Friday
Jan222016

Restoration Plans in the Works for Conservation Easements

We're happy to announce that the Minnesota Land Trust, in partnership with the U.S. Fish and Wildlife Service, was awarded a $120,000 grant from the Conservation Partners Legacy Program that will help private landowners improve wildlife habitat on their property.

This pilot program, which includes matching funds and services from the U.S. Fish and Wildlife Service, is aimed at restoration of wetland areas that were impacted by agricultural uses. All of the targeted lands are currently protected with conservation easements.Fish, birds and turtles will all benefit from these restoration projects. Photo: Paul Raymaker

The Minnesota Land Trust will work with Fish and Wildlife Service biologists to restore wetland hydrology, re-seed native plants and provide the landowner with a long-term management plan.

The idea for this program rose from the personal visits that Minnesota Land Trust staff and certified volunteers make to each of the non-profit’s 500+ conservation easements every year.

Fortunately, the U.S. Fish and Wildlife Service’s Partners for Fish and Wildlife Program was also looking for a way to expand their services to Minnesota’s private landowners and we were able to develop this program quickly.

“We see our landowners making incredible investments of time and money in their land all the time,” stated Minnesota Land Trust’s restoration project manager Kristina Geiger, “but sometimes the scope of the restoration is greater than the landowner can take on, and because of the significant habitat benefits we will realize, these are just the perfect projects to undertake with this restoration grant program.”

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Tuesday
Dec222015

Big Louis Has a Big Smile on his Face!

Big Louie the Voyageur is gazing over I-35 toward the piney hillside on the opposite side of Bear Lake. This new project is visible from I-35 across Bear Lake, under the gaze of Big Louis.

Big Louis is that gigantic Voyageur who gazes over the passing traffic on I-35 near Barnum.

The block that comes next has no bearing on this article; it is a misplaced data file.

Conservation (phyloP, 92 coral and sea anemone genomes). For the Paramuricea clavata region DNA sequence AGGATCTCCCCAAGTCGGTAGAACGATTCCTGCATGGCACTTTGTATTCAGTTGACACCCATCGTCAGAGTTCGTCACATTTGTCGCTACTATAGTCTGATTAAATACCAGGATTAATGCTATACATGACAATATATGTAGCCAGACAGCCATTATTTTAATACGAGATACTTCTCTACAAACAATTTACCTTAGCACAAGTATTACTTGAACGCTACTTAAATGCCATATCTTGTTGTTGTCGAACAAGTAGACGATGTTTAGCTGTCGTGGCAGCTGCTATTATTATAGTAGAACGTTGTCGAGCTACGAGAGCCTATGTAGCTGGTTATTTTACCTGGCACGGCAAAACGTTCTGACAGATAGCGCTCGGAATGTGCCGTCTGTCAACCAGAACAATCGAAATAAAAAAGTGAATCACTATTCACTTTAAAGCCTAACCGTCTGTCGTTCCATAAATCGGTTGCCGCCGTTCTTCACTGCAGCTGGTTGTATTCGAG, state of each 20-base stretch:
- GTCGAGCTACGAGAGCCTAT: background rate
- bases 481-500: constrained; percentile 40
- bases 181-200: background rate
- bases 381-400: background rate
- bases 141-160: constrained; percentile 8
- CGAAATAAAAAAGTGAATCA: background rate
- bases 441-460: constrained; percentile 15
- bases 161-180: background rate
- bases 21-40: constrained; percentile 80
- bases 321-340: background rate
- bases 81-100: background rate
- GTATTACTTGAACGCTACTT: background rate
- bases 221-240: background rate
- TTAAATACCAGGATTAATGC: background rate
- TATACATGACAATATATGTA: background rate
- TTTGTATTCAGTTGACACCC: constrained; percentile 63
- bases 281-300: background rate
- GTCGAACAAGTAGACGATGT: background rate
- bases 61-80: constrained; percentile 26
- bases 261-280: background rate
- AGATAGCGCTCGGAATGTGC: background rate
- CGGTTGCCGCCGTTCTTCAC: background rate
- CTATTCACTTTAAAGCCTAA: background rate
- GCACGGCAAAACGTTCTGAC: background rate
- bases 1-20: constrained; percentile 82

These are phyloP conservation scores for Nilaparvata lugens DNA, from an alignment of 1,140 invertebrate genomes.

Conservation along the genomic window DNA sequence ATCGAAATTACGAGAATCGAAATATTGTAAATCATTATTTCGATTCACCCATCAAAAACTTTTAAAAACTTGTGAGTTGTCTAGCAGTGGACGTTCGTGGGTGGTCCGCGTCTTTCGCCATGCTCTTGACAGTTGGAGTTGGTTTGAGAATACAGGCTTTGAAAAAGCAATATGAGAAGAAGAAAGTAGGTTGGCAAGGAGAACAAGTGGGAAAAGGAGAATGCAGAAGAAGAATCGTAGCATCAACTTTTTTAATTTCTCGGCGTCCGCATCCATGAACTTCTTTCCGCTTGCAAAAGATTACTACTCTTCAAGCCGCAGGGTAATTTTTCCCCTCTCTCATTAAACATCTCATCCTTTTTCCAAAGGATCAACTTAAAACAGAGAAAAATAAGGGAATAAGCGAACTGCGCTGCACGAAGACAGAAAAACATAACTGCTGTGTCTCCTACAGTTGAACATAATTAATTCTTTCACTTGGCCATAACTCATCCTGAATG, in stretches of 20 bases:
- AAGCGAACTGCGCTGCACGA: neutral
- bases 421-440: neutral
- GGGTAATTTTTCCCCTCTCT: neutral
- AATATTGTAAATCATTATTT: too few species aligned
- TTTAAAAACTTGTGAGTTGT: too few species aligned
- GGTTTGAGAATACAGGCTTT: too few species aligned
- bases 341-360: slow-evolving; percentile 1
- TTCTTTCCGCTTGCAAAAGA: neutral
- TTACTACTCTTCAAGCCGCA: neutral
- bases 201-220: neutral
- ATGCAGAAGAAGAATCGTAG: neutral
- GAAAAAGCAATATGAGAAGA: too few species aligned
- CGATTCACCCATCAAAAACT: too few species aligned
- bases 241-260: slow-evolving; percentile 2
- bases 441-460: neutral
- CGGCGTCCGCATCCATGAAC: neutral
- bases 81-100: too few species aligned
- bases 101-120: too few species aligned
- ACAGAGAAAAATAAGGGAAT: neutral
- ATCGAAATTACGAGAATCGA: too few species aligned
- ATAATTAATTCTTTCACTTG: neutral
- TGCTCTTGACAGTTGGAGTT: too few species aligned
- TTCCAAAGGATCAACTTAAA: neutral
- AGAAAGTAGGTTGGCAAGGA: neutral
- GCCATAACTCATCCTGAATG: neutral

We think he's very pleased with this conservation easement that preserves the pine forest and wild, undeveloped shoreline that you see as you follow his gaze across Bear Lake to the east.

Our mission is to protect Minnesota's most vital natural lands by providing wildlife habitat, clean water, outdoor experiences and scenic beautiful for generations to come.

This new project on Bear Lake along interstate 35 about half an hour southwest of Duluth, hits these goals square on the head.

This land has been nurtured and cared for by three generations, including Alan and Sharon Finifrock and Alan's parents Harry and Alma. Over the past 40+ years, they planted thousands of pines you see on the top of the 100' hillside that will help prevent erosion on that steep slope. This shoreline is zoned for multiple homesites. Instead, no docks, structures or stairs are allowed.The trees will always be there, providing cover and food sources for bear, moose and maybe even another passing cougar!

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Thursday
Dec172015

We're pretty wild about rice.

The Fond du Lac Band of Lake Superior Chippewa is a key partner in this multi-year restoration project.Wild rice is to Minnesotans as cranberries are to our neighbors to the east. These foods are not only seen on traditional holiday buffet tables, they were also important nutritional sources for the indigenous peoples who have resided here for centuries, and represent important traditions for the Anishinaabe people today.

What you may not know is that wild rice is our canary in the coal mine: the loss of natural wild rice beds tells a story of greater habitat loss for a wide variety of birds and reflects diminished water quality that affects even more species.

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Thursday
Dec102015

Scaling new heights in Duluth

Ice climbing in Quarry Park, Duluth Photo: Hansi JohnsonTwo articles  - one in the Star Tribune and the other in Saving Lands - recently highlighted the Land Trust's efforts in and around Duluth to enhance spaces that can be used to enjoy our great outdoors.

The Star Tribune article profiles the newly formed Quarry Park, once a strictly unofficial site for adventurous ice climbing individuals. Now, because of the efforts of Hansi Johnson, MLT's Director of Recreation Lands, the land is secured for ice climbing and additional resources are being added to provide better climbing opportunities for novices and experts. 

Saving Lands, a national publication aimed at the Land Trust community, provides an overview of the Land Trust's work around Duluth that is making this great outdoors town even better for paddlers, peddlers, skiers, climbers, anglers and anyone else that loves to get outside and play.

Why is this important for the Minnesota Land Trust?

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